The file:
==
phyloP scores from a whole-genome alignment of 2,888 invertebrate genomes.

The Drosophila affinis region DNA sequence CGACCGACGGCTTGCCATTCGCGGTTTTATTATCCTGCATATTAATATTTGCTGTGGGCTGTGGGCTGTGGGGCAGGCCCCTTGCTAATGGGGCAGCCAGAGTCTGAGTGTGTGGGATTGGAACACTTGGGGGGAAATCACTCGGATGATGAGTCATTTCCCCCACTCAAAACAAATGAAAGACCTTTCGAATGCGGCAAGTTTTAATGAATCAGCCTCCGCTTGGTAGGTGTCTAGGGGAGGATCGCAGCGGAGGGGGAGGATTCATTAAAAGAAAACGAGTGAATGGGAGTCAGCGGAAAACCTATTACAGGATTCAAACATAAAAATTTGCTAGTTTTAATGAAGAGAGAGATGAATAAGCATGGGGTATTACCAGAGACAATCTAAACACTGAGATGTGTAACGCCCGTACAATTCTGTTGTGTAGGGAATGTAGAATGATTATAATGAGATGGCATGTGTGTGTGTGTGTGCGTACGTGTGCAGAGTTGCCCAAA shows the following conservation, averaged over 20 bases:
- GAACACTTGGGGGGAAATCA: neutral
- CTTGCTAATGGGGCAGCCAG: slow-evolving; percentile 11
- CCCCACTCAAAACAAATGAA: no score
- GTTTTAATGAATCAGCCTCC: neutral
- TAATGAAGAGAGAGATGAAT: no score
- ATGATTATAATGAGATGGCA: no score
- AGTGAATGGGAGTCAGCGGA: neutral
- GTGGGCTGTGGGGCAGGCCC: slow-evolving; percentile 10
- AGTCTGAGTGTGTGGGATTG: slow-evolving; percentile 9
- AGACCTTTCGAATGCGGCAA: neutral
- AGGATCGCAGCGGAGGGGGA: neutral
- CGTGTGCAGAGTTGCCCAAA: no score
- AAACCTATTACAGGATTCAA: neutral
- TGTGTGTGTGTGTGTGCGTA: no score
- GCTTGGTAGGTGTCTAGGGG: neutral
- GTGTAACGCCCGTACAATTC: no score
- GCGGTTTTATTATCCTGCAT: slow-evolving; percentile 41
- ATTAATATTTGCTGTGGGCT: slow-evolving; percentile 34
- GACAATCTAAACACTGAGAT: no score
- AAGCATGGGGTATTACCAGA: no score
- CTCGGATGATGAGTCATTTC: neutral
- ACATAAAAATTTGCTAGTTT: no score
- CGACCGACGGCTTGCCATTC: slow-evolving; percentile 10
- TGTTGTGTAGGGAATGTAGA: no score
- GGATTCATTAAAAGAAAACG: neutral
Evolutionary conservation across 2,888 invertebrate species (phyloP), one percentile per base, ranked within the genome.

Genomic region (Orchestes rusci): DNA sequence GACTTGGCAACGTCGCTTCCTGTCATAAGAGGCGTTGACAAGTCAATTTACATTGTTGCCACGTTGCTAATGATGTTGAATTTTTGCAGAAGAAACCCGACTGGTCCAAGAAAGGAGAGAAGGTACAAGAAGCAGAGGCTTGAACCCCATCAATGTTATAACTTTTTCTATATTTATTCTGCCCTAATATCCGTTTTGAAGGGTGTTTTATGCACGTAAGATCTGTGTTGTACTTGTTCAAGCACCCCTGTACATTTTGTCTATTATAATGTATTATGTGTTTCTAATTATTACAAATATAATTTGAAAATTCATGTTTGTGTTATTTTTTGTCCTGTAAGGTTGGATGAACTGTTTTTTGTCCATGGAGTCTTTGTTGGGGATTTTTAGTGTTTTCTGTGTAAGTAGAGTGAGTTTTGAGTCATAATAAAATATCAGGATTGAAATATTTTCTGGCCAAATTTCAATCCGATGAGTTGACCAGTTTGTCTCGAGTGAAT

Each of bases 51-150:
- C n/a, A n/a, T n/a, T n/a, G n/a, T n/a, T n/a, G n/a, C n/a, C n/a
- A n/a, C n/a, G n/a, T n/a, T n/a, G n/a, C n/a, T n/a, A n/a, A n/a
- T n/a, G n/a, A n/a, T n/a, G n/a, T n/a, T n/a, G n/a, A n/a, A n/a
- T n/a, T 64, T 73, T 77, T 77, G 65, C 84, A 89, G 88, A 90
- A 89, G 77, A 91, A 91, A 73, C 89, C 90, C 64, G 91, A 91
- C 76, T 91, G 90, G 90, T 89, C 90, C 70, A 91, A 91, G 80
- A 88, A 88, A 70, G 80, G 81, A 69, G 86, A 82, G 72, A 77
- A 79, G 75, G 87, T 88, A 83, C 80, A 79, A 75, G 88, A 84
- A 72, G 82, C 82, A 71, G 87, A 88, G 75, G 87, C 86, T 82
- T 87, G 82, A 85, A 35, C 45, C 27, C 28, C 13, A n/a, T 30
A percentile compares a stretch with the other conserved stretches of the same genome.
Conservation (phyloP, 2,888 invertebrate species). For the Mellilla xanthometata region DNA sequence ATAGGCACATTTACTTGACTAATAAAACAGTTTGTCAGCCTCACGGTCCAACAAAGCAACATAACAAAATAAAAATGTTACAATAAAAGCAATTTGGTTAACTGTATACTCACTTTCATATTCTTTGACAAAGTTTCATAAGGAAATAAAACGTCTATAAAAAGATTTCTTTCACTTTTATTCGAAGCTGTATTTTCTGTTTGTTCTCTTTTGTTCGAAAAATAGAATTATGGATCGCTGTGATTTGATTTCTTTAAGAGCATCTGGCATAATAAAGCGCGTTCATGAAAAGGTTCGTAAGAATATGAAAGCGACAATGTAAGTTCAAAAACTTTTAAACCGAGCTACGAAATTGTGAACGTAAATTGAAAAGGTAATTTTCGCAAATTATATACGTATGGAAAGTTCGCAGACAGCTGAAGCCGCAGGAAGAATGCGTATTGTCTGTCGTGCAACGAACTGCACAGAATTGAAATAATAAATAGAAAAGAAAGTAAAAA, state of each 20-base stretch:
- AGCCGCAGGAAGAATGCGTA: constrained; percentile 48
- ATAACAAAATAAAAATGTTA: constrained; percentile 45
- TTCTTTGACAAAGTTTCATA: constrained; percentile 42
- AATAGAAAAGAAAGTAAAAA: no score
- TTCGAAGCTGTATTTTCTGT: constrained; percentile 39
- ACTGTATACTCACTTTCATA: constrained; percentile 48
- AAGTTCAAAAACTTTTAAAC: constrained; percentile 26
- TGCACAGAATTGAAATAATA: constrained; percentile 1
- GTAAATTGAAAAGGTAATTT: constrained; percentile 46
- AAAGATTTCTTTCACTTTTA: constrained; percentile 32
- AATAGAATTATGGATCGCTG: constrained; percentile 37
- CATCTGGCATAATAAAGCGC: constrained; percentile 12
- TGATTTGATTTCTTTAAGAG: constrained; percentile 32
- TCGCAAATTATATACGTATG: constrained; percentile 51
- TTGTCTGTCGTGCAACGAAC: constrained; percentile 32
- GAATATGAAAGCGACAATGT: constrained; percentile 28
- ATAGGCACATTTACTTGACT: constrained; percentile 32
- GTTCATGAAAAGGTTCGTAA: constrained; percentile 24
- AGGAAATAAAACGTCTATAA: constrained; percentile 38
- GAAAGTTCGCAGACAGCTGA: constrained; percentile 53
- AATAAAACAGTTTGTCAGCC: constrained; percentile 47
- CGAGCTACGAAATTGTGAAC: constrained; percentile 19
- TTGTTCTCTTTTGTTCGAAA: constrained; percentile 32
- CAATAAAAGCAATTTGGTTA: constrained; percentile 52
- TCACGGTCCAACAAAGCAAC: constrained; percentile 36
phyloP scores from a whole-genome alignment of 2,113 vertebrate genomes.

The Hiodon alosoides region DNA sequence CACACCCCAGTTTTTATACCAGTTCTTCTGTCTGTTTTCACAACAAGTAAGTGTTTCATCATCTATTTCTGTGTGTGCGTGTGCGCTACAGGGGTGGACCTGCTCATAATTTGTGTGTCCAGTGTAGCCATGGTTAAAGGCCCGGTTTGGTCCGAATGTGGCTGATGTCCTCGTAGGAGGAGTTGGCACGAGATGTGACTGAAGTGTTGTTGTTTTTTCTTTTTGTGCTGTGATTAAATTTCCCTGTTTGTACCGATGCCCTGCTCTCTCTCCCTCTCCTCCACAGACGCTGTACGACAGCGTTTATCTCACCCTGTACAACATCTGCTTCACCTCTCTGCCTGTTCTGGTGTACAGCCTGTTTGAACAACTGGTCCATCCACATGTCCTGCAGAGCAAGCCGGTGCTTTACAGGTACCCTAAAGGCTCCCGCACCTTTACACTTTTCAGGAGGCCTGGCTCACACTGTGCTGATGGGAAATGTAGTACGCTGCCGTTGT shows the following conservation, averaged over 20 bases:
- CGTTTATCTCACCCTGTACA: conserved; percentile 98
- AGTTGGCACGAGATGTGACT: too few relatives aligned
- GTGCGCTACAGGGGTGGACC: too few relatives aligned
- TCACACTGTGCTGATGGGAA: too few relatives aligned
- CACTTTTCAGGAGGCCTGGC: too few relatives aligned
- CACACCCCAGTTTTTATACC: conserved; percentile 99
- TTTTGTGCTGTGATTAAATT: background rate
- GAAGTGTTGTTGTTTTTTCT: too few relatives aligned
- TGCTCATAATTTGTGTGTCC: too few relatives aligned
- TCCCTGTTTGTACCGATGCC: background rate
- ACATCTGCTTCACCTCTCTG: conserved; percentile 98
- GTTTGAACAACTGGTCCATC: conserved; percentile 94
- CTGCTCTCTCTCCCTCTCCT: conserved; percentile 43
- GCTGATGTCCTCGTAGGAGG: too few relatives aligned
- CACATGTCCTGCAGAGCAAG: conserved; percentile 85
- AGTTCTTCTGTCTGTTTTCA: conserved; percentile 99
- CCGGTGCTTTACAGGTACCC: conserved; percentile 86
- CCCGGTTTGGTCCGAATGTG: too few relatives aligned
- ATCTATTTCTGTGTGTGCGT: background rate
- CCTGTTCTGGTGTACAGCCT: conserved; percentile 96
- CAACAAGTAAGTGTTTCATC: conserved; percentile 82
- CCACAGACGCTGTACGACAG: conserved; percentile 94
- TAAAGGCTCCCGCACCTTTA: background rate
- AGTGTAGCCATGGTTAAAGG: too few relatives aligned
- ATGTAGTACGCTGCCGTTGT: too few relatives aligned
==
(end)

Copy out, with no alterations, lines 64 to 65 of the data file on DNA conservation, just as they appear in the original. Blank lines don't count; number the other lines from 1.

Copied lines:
- CGAGCTACGAAATTGTGAAC: constrained; percentile 19
- TTGTTCTCTTTTGTTCGAAA: constrained; percentile 32